Sickness absence
NHS staff are off work due to sickness for twice the number of days as those working in the private sector. What is particularly concerning is that a significant proportion of these days are due to stress and anxiety. In doctors in acute trusts, 17% of all sickness absence days are in this category; in doctors in mental health trusts it is 26% (see my previous blog for more information on this). These absences can lead to delays and interruptions in care and divert NHS resources to paying for expensive agency cover. This problem is increasing: in 2010, £2.2 billion was spent on agency staff, but by 2015 the figure had risen to £3.3 billion. This leads to a vicious cycle: money that could be spent on enhancing services and supporting existing staff is diverted to agency fees. In turn, services suffer, staff are not as well supported and more leave and become unwell due to stress. This further increases the agency bill, and so on.

Impact on patient care
A large body of evidence shows that higher staff burnout is linked with poorer quality patient care. For example, in a study of emergency doctors published in 2015, those who were classed as suffering from burnout said they more frequently ordered extra tests, failed to treat pain in a timely manner, discharged patients to make the department manageable, did not discuss treatment options or answer patients’ questions, did not communicate important information in handovers and did not discuss treatment plans with appropriate staff (Lu et al., 2015).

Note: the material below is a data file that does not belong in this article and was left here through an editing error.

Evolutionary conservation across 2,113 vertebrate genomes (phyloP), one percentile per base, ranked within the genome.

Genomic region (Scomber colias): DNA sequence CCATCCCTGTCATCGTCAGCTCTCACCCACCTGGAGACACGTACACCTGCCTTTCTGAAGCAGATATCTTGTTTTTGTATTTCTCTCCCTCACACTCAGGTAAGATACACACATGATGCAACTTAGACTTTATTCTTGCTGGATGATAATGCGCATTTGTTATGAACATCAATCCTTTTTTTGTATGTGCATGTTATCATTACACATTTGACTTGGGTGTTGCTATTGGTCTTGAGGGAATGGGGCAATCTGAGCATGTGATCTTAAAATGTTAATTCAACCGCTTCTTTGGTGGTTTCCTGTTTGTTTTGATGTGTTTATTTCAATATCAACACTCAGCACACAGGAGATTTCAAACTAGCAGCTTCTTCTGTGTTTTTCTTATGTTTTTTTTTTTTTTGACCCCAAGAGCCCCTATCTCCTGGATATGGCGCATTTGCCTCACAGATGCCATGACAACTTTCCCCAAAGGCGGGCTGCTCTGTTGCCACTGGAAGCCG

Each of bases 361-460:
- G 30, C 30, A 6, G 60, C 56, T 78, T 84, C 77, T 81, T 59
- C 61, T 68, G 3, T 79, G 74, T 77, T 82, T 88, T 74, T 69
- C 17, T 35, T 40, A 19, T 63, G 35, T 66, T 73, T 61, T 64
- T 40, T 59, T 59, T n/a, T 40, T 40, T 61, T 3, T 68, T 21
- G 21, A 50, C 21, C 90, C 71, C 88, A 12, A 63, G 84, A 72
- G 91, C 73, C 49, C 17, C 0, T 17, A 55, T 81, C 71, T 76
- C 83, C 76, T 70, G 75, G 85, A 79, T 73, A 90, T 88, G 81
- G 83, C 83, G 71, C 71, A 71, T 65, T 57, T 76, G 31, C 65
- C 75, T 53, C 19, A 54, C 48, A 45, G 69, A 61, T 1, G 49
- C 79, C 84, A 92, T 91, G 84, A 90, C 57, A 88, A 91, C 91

This poorer care is reflected in lower patient satisfaction. In an analysis of the NHS staff surveys of 2009, 2010 and 2010 together with trust-level measures, patient satisfaction was higher when fewer staff worked extra hours, more staff felt valued by their colleagues, staff reported lower work pressure and higher levels of engagement (Powell et al., 2014).

The all-important question of patient safety